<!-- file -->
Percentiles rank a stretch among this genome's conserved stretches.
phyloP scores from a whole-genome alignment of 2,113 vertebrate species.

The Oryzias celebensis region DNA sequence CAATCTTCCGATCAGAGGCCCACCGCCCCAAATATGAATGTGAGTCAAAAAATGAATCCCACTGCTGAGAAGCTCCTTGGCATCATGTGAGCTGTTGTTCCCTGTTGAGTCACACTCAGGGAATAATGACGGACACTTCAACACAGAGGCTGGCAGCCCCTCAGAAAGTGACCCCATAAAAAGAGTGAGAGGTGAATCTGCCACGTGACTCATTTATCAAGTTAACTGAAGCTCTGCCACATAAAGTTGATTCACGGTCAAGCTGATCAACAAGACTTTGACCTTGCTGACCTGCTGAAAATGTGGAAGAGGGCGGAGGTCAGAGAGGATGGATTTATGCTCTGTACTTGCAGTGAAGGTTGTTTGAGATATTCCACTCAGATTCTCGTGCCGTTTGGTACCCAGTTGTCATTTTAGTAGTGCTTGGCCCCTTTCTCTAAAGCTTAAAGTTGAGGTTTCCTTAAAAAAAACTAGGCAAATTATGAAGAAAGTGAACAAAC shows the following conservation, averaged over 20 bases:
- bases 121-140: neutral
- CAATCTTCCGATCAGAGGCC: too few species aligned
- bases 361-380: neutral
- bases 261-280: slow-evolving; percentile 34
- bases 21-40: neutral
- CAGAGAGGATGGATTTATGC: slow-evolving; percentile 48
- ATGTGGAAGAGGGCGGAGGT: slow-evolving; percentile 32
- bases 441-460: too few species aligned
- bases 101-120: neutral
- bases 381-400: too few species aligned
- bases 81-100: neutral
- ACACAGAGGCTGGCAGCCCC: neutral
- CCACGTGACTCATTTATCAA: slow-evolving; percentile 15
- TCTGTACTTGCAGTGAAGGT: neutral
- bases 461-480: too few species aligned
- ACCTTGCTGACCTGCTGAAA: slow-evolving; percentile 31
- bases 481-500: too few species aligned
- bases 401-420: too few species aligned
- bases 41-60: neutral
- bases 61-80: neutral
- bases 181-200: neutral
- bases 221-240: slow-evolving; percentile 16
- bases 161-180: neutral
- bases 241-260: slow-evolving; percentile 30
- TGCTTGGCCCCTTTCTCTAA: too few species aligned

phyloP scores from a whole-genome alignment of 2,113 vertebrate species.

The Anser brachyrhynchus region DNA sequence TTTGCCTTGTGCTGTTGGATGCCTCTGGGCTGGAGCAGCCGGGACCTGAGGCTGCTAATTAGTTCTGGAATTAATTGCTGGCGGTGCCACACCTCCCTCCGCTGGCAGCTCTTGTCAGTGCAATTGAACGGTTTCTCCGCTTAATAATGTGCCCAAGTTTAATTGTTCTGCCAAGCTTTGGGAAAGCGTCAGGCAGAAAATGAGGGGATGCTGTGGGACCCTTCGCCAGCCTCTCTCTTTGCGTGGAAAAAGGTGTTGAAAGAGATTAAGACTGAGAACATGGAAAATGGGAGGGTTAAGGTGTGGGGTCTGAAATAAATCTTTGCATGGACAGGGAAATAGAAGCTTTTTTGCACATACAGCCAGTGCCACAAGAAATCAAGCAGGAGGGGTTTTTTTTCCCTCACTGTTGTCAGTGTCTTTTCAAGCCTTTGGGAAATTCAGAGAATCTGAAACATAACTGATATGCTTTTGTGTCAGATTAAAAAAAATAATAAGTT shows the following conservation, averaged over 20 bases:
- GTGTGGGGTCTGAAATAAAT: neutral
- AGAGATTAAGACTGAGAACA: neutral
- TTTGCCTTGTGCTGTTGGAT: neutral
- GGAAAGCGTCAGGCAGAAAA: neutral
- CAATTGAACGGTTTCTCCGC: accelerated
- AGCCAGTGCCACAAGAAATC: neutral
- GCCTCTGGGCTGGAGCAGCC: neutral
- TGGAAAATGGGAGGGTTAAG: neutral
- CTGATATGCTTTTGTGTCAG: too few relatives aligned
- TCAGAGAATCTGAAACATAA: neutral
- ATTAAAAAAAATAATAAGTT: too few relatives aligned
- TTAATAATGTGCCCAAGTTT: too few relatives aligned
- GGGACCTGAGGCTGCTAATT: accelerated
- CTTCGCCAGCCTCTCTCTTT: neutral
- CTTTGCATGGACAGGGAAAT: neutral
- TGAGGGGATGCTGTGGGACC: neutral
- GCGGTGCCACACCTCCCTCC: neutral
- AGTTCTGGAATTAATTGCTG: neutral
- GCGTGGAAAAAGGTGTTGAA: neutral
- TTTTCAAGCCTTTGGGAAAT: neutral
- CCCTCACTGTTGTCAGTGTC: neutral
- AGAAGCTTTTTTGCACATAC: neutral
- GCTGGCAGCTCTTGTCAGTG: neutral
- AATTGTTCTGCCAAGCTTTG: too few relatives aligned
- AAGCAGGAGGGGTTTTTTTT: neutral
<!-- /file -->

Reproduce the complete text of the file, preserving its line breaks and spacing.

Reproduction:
Percentiles rank a stretch among this genome's conserved stretches.
phyloP scores from a whole-genome alignment of 2,113 vertebrate species.

The Oryzias celebensis region DNA sequence CAATCTTCCGATCAGAGGCCCACCGCCCCAAATATGAATGTGAGTCAAAAAATGAATCCCACTGCTGAGAAGCTCCTTGGCATCATGTGAGCTGTTGTTCCCTGTTGAGTCACACTCAGGGAATAATGACGGACACTTCAACACAGAGGCTGGCAGCCCCTCAGAAAGTGACCCCATAAAAAGAGTGAGAGGTGAATCTGCCACGTGACTCATTTATCAAGTTAACTGAAGCTCTGCCACATAAAGTTGATTCACGGTCAAGCTGATCAACAAGACTTTGACCTTGCTGACCTGCTGAAAATGTGGAAGAGGGCGGAGGTCAGAGAGGATGGATTTATGCTCTGTACTTGCAGTGAAGGTTGTTTGAGATATTCCACTCAGATTCTCGTGCCGTTTGGTACCCAGTTGTCATTTTAGTAGTGCTTGGCCCCTTTCTCTAAAGCTTAAAGTTGAGGTTTCCTTAAAAAAAACTAGGCAAATTATGAAGAAAGTGAACAAAC shows the following conservation, averaged over 20 bases:
- bases 121-140: neutral
- CAATCTTCCGATCAGAGGCC: too few species aligned
- bases 361-380: neutral
- bases 261-280: slow-evolving; percentile 34
- bases 21-40: neutral
- CAGAGAGGATGGATTTATGC: slow-evolving; percentile 48
- ATGTGGAAGAGGGCGGAGGT: slow-evolving; percentile 32
- bases 441-460: too few species aligned
- bases 101-120: neutral
- bases 381-400: too few species aligned
- bases 81-100: neutral
- ACACAGAGGCTGGCAGCCCC: neutral
- CCACGTGACTCATTTATCAA: slow-evolving; percentile 15
- TCTGTACTTGCAGTGAAGGT: neutral
- bases 461-480: too few species aligned
- ACCTTGCTGACCTGCTGAAA: slow-evolving; percentile 31
- bases 481-500: too few species aligned
- bases 401-420: too few species aligned
- bases 41-60: neutral
- bases 61-80: neutral
- bases 181-200: neutral
- bases 221-240: slow-evolving; percentile 16
- bases 161-180: neutral
- bases 241-260: slow-evolving; percentile 30
- TGCTTGGCCCCTTTCTCTAA: too few species aligned

phyloP scores from a whole-genome alignment of 2,113 vertebrate species.

The Anser brachyrhynchus region DNA sequence TTTGCCTTGTGCTGTTGGATGCCTCTGGGCTGGAGCAGCCGGGACCTGAGGCTGCTAATTAGTTCTGGAATTAATTGCTGGCGGTGCCACACCTCCCTCCGCTGGCAGCTCTTGTCAGTGCAATTGAACGGTTTCTCCGCTTAATAATGTGCCCAAGTTTAATTGTTCTGCCAAGCTTTGGGAAAGCGTCAGGCAGAAAATGAGGGGATGCTGTGGGACCCTTCGCCAGCCTCTCTCTTTGCGTGGAAAAAGGTGTTGAAAGAGATTAAGACTGAGAACATGGAAAATGGGAGGGTTAAGGTGTGGGGTCTGAAATAAATCTTTGCATGGACAGGGAAATAGAAGCTTTTTTGCACATACAGCCAGTGCCACAAGAAATCAAGCAGGAGGGGTTTTTTTTCCCTCACTGTTGTCAGTGTCTTTTCAAGCCTTTGGGAAATTCAGAGAATCTGAAACATAACTGATATGCTTTTGTGTCAGATTAAAAAAAATAATAAGTT shows the following conservation, averaged over 20 bases:
- GTGTGGGGTCTGAAATAAAT: neutral
- AGAGATTAAGACTGAGAACA: neutral
- TTTGCCTTGTGCTGTTGGAT: neutral
- GGAAAGCGTCAGGCAGAAAA: neutral
- CAATTGAACGGTTTCTCCGC: accelerated
- AGCCAGTGCCACAAGAAATC: neutral
- GCCTCTGGGCTGGAGCAGCC: neutral
- TGGAAAATGGGAGGGTTAAG: neutral
- CTGATATGCTTTTGTGTCAG: too few relatives aligned
- TCAGAGAATCTGAAACATAA: neutral
- ATTAAAAAAAATAATAAGTT: too few relatives aligned
- TTAATAATGTGCCCAAGTTT: too few relatives aligned
- GGGACCTGAGGCTGCTAATT: accelerated
- CTTCGCCAGCCTCTCTCTTT: neutral
- CTTTGCATGGACAGGGAAAT: neutral
- TGAGGGGATGCTGTGGGACC: neutral
- GCGGTGCCACACCTCCCTCC: neutral
- AGTTCTGGAATTAATTGCTG: neutral
- GCGTGGAAAAAGGTGTTGAA: neutral
- TTTTCAAGCCTTTGGGAAAT: neutral
- CCCTCACTGTTGTCAGTGTC: neutral
- AGAAGCTTTTTTGCACATAC: neutral
- GCTGGCAGCTCTTGTCAGTG: neutral
- AATTGTTCTGCCAAGCTTTG: too few relatives aligned
- AAGCAGGAGGGGTTTTTTTT: neutral